Air pollution matters. No one likes bad smells but airborne particles can damage human health so it is important to know what is in the air we breath.
For Northamptonshire there is just one official site for measuring air pollution. This project complements official measurements with real-time outdoor, hyper-local readings using miniature air quality monitoring stations equipped with WiFi . Every few minutes the monitoring stations upload air quality data to a community website that shows estimated real-time air quality.
Each station contains sensors measuring the amount of dust - technically particulate matter - in the outdoor air. The concentration of particulate matter [PM] is given in micrograms per cubic meter (µg/m³) ie the weight in one millionths of a gram of PM in a cubic metre of air.
The weight of two significant PM sizes in the airborne dust are estimated:
• PM10 [particulate matter 10 microns and smaller]
• PM2.5 [particulate matter 2.5 microns and smaller]
A micron, or micrometre, is one millionth of a metre so these dust sizes are invisible to the naked eye and explains why they need to be measured by electronic sensors.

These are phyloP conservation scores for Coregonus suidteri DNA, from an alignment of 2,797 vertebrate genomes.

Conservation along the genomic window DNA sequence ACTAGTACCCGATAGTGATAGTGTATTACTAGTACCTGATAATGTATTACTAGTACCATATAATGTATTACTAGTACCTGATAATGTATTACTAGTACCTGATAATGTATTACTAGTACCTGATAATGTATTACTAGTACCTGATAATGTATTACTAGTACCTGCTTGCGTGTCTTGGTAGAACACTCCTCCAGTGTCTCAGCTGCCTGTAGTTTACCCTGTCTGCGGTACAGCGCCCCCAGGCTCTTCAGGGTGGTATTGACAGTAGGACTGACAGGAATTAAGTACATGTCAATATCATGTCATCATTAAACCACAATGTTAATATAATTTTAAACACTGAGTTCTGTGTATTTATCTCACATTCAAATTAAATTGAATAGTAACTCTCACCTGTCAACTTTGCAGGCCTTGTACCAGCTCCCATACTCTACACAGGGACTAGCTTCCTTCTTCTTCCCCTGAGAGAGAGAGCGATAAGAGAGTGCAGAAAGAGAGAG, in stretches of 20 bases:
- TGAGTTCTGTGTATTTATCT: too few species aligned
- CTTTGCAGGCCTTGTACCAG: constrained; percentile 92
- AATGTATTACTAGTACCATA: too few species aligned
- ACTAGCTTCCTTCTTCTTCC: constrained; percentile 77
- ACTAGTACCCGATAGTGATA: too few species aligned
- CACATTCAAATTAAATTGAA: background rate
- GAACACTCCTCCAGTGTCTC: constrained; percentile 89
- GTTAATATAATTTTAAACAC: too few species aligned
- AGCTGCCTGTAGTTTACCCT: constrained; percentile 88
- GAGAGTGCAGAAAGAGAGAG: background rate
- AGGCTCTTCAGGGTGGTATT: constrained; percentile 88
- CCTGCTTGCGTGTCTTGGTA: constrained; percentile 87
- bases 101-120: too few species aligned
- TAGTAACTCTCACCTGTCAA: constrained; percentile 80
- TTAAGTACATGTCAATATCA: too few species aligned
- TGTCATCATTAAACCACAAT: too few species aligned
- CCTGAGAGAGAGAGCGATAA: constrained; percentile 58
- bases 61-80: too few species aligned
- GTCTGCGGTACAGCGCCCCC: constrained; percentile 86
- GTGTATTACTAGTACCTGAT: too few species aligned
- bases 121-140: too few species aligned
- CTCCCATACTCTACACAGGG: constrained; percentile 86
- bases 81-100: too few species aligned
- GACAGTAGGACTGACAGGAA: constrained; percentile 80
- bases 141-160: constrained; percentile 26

PMs smaller than 2.5 microns can penetrate the lining of the lungs, enter the blood stream and be circulated round vital organs. As these can be the most hazardous to human health they need to be counted.
It is important to note that the measurements from these monitoring stations cannot be taken literally because their sensors are not calibrated to laboratory standards, nor are they operating under laboratory conditions. However their sensor components are identical, or broadly similar, to those used in professionally calibrated systems and they do provide an important indication of immediate pollution levels along with an archive of trends over time.